Civil servants and workers in France opposing the new pension bill went on strike for the second time this month across the country. Many schools in the country are closed today. Buses and trains are also largely down. In Belgium, the protest, organized by the joint decision of the country’s leading unions, called on the government to eliminate the increased workload due to the lack of personnel. In the midst of the wave of strikes in Europe, a remarkable decision came from England…
New wave in crisis: Thousands of people took to the streets in France and Belgium! Flash decision from England…
According to the information given by a police official speaking to the French News agency AFP, approximately one million people are expected to take to the streets today and join the demonstrations to protest the new plan. According to the information given by the Ministry of Interior, 11,000 police officers, including 4,000 in the capital, Paris, are standing by to be deployed in protests across the country.
The government argues that the current system cannot be financially sustained any longer and wants to lower the retirement age from 62 to 64.
The most controversial part of the regulation made in the pension law was the retirement age. At the same time, the duration and amount of the contribution to the pension is increased, and pensions are prevented before they are completed.
According to public opinion polls, two-thirds of the public are against this change. The bill is also facing serious opposition in the French Parliament.
On January 19, 1.1 million people took to the streets to protest the biggest change in the pension law since 2010.
METRO AND TRAIN LINES DO NOT WORK
Today, millions of people have to walk or use transportation such as cars or bicycles to get to work. Many people took time off from work to stay at home with their out-of-school children.
Many metro lines and commuter trains in Paris will also be largely down today. Intercity train transport was also greatly affected by the strikes. High-speed trains are also planned to perform one out of every three trips.
Air travel is also affected by the strikes. At Air France, one of every 10 short or medium-haul flights will not be made because some employees are on strike; however, announced that there will be no cancellations on long-haul flights.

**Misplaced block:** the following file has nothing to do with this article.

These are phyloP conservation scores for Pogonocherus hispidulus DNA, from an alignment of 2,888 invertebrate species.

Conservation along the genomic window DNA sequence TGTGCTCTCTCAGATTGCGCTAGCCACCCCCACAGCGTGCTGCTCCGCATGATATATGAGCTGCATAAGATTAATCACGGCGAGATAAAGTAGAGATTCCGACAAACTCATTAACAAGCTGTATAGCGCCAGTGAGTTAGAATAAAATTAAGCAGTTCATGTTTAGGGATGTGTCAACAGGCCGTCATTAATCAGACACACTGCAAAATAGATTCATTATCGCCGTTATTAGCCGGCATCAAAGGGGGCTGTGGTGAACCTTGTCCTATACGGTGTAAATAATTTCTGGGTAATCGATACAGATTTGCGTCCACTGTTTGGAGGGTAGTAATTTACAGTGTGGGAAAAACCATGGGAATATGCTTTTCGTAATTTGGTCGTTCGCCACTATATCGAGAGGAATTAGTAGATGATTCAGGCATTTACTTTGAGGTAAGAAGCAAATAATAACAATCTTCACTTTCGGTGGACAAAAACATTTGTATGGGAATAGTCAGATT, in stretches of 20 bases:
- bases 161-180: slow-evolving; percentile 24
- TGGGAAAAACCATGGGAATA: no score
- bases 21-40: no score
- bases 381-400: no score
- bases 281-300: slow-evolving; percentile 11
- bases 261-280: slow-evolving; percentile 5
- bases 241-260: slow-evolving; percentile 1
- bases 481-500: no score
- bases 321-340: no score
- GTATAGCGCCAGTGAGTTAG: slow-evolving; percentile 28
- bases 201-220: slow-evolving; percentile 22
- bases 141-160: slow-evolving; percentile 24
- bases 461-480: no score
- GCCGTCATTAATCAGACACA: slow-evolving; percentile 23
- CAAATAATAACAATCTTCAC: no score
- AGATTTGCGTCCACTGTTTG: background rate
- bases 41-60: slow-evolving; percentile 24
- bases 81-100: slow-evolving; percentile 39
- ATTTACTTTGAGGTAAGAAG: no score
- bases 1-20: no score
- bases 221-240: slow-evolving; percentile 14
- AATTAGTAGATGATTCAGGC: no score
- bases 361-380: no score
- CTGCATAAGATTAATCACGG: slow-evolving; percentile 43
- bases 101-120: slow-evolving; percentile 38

There may also be minor disruptions to international train journeys such as Eurostar.
EDUCATION AND OIL INDUSTRY IS PARLICED
Half of the kindergarten and primary school teachers are also participating in the strike, according to the statement of Snuipp-FSU, the largest teachers’ union in France.
France’s oil industry is also paralyzed. The CGT union, of which the workers of French energy giant TotalEnergies are members, announced that more than 75 percent of the workers participated in the strike. Electricity production across the country fell by 4.4 percent.
MACRON DOESN’T STEP BACK: ABSOLUTELY NECESSARY
President of France, Emmanuel Macron, announced that he would make these changes in his election campaign last year. “Compared to the rest of Europe, these changes are absolutely necessary,” Macron said on Monday.
France has the lowest retirement age among major European economies. The government says this change is essential to continue to financially support the pension system in the future.
FIRST PROTEST OF THE NEW YEAR IN BELGIUM
Many employees, whose purchasing power fell due to the high inflation and energy crisis in Belgium last year, and who called for improvement, organized the first protest of the new year after the necessary steps were not taken.
Hundreds of people gathered at the North Station in the capital Brussels and marched to the Brussels Midi Train Station. The protesters, who wanted to make their voices heard by the government, demanded the elimination of the personnel shortage that occurred after many sector workers, especially health, left their jobs due to poor working conditions and budgetary problems.
Complaining about the increased workload due to the low number of employees, the protesters asked the government to provide emergency staffing and financial support.
In Belgium, where the general election will be held next year, the coalition government that rules the country has not yet announced a policy that will please the employees.
DECISION ATTRACTING ATTENTION FROM ENGLAND
The bill, which envisages a minimum level of service during strikes in some sectors in the UK, was passed by 315 votes to 246 in the House of Commons. The bill will become law with the approval of the House of Lords.
The bill stipulates that some employees may return to work during strikes in areas such as railways and emergency services, and those who refuse to do so can be fired.
The Bill, Which Is Envisioned To Be Valid In England, Scotland and Wales, gives ministers the power to mandate a minimum level of service in fire, ambulance and rail services.
The bill covers other health and transport, education, border security and nuclear sectors, but the government hopes for voluntary compromises in these sectors. The minimum level of service required for each sector will be determined through negotiations.
The employers will then make a “job notice” to the unions, where they will be informed who should work during the strike.
The bill will not affect current strikes.
The bill does not have automatic protection against unfair dismissal of an employee who is asked to work during the strike but still chooses to go on strike.
When the strike is not held in accordance with the new rules, employers have the right to sue the unions to reimburse their losses.